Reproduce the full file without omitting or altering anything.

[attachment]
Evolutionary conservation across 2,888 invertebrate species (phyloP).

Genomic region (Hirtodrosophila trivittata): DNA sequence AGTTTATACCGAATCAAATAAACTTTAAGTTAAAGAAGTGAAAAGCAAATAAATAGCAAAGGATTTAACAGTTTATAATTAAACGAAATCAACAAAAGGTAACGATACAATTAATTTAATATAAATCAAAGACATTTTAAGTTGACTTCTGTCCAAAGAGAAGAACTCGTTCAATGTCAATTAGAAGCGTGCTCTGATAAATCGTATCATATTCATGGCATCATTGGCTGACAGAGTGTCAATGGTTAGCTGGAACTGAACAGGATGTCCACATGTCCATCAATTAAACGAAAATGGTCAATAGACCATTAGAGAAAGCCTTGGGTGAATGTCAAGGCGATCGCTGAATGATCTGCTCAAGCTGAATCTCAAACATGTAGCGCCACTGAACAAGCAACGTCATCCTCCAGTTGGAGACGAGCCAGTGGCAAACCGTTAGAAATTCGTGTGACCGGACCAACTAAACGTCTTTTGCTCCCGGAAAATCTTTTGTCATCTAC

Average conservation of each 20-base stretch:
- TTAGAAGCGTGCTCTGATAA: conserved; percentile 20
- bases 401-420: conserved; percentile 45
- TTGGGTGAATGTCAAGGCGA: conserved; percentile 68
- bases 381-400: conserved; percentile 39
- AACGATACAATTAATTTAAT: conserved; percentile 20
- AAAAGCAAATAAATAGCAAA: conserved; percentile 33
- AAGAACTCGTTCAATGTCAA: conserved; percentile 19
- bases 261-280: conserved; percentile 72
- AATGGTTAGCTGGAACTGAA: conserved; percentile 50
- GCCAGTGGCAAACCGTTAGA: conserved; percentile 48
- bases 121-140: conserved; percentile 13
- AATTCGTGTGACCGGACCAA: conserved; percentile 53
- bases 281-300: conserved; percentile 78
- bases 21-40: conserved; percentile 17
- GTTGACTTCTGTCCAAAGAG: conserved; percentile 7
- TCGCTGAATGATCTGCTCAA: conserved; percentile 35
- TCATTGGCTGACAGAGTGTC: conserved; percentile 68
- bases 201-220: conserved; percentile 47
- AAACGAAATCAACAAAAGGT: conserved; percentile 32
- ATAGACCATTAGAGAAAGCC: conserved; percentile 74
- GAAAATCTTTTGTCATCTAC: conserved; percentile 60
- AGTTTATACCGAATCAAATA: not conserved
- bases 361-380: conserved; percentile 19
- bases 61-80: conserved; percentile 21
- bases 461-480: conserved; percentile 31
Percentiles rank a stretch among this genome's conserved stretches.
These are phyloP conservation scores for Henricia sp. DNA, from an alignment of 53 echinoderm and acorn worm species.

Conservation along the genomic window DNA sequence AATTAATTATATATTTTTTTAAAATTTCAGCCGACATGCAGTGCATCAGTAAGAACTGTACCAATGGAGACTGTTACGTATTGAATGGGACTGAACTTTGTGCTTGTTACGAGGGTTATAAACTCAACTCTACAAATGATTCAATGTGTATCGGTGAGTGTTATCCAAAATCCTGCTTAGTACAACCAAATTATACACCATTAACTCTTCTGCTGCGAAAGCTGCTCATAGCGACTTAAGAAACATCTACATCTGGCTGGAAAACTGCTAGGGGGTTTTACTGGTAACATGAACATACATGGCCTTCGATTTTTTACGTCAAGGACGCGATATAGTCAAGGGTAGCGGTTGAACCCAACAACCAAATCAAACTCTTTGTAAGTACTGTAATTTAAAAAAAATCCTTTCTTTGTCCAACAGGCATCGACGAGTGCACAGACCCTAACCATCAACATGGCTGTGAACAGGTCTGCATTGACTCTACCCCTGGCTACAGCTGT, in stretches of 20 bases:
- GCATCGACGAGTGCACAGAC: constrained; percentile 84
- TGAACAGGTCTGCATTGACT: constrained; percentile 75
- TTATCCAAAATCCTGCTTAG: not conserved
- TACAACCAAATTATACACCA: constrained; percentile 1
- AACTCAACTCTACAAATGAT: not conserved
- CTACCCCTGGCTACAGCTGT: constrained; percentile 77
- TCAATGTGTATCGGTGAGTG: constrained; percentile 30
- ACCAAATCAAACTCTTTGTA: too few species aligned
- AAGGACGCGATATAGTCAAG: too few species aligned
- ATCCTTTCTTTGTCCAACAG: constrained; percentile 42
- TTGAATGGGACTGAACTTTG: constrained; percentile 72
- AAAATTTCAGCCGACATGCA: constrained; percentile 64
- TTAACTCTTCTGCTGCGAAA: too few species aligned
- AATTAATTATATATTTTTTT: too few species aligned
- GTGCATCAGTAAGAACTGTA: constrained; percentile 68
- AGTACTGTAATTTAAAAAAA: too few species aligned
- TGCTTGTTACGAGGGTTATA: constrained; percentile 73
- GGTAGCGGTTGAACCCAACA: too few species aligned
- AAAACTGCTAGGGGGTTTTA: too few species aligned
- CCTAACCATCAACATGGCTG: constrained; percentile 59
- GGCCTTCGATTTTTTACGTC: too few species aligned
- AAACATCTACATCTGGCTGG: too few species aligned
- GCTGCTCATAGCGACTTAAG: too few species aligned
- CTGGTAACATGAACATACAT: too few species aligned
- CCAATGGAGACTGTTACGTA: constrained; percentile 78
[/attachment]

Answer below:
Evolutionary conservation across 2,888 invertebrate species (phyloP).

Genomic region (Hirtodrosophila trivittata): DNA sequence AGTTTATACCGAATCAAATAAACTTTAAGTTAAAGAAGTGAAAAGCAAATAAATAGCAAAGGATTTAACAGTTTATAATTAAACGAAATCAACAAAAGGTAACGATACAATTAATTTAATATAAATCAAAGACATTTTAAGTTGACTTCTGTCCAAAGAGAAGAACTCGTTCAATGTCAATTAGAAGCGTGCTCTGATAAATCGTATCATATTCATGGCATCATTGGCTGACAGAGTGTCAATGGTTAGCTGGAACTGAACAGGATGTCCACATGTCCATCAATTAAACGAAAATGGTCAATAGACCATTAGAGAAAGCCTTGGGTGAATGTCAAGGCGATCGCTGAATGATCTGCTCAAGCTGAATCTCAAACATGTAGCGCCACTGAACAAGCAACGTCATCCTCCAGTTGGAGACGAGCCAGTGGCAAACCGTTAGAAATTCGTGTGACCGGACCAACTAAACGTCTTTTGCTCCCGGAAAATCTTTTGTCATCTAC

Average conservation of each 20-base stretch:
- TTAGAAGCGTGCTCTGATAA: conserved; percentile 20
- bases 401-420: conserved; percentile 45
- TTGGGTGAATGTCAAGGCGA: conserved; percentile 68
- bases 381-400: conserved; percentile 39
- AACGATACAATTAATTTAAT: conserved; percentile 20
- AAAAGCAAATAAATAGCAAA: conserved; percentile 33
- AAGAACTCGTTCAATGTCAA: conserved; percentile 19
- bases 261-280: conserved; percentile 72
- AATGGTTAGCTGGAACTGAA: conserved; percentile 50
- GCCAGTGGCAAACCGTTAGA: conserved; percentile 48
- bases 121-140: conserved; percentile 13
- AATTCGTGTGACCGGACCAA: conserved; percentile 53
- bases 281-300: conserved; percentile 78
- bases 21-40: conserved; percentile 17
- GTTGACTTCTGTCCAAAGAG: conserved; percentile 7
- TCGCTGAATGATCTGCTCAA: conserved; percentile 35
- TCATTGGCTGACAGAGTGTC: conserved; percentile 68
- bases 201-220: conserved; percentile 47
- AAACGAAATCAACAAAAGGT: conserved; percentile 32
- ATAGACCATTAGAGAAAGCC: conserved; percentile 74
- GAAAATCTTTTGTCATCTAC: conserved; percentile 60
- AGTTTATACCGAATCAAATA: not conserved
- bases 361-380: conserved; percentile 19
- bases 61-80: conserved; percentile 21
- bases 461-480: conserved; percentile 31
Percentiles rank a stretch among this genome's conserved stretches.
These are phyloP conservation scores for Henricia sp. DNA, from an alignment of 53 echinoderm and acorn worm species.

Conservation along the genomic window DNA sequence AATTAATTATATATTTTTTTAAAATTTCAGCCGACATGCAGTGCATCAGTAAGAACTGTACCAATGGAGACTGTTACGTATTGAATGGGACTGAACTTTGTGCTTGTTACGAGGGTTATAAACTCAACTCTACAAATGATTCAATGTGTATCGGTGAGTGTTATCCAAAATCCTGCTTAGTACAACCAAATTATACACCATTAACTCTTCTGCTGCGAAAGCTGCTCATAGCGACTTAAGAAACATCTACATCTGGCTGGAAAACTGCTAGGGGGTTTTACTGGTAACATGAACATACATGGCCTTCGATTTTTTACGTCAAGGACGCGATATAGTCAAGGGTAGCGGTTGAACCCAACAACCAAATCAAACTCTTTGTAAGTACTGTAATTTAAAAAAAATCCTTTCTTTGTCCAACAGGCATCGACGAGTGCACAGACCCTAACCATCAACATGGCTGTGAACAGGTCTGCATTGACTCTACCCCTGGCTACAGCTGT, in stretches of 20 bases:
- GCATCGACGAGTGCACAGAC: constrained; percentile 84
- TGAACAGGTCTGCATTGACT: constrained; percentile 75
- TTATCCAAAATCCTGCTTAG: not conserved
- TACAACCAAATTATACACCA: constrained; percentile 1
- AACTCAACTCTACAAATGAT: not conserved
- CTACCCCTGGCTACAGCTGT: constrained; percentile 77
- TCAATGTGTATCGGTGAGTG: constrained; percentile 30
- ACCAAATCAAACTCTTTGTA: too few species aligned
- AAGGACGCGATATAGTCAAG: too few species aligned
- ATCCTTTCTTTGTCCAACAG: constrained; percentile 42
- TTGAATGGGACTGAACTTTG: constrained; percentile 72
- AAAATTTCAGCCGACATGCA: constrained; percentile 64
- TTAACTCTTCTGCTGCGAAA: too few species aligned
- AATTAATTATATATTTTTTT: too few species aligned
- GTGCATCAGTAAGAACTGTA: constrained; percentile 68
- AGTACTGTAATTTAAAAAAA: too few species aligned
- TGCTTGTTACGAGGGTTATA: constrained; percentile 73
- GGTAGCGGTTGAACCCAACA: too few species aligned
- AAAACTGCTAGGGGGTTTTA: too few species aligned
- CCTAACCATCAACATGGCTG: constrained; percentile 59
- GGCCTTCGATTTTTTACGTC: too few species aligned
- AAACATCTACATCTGGCTGG: too few species aligned
- GCTGCTCATAGCGACTTAAG: too few species aligned
- CTGGTAACATGAACATACAT: too few species aligned
- CCAATGGAGACTGTTACGTA: constrained; percentile 78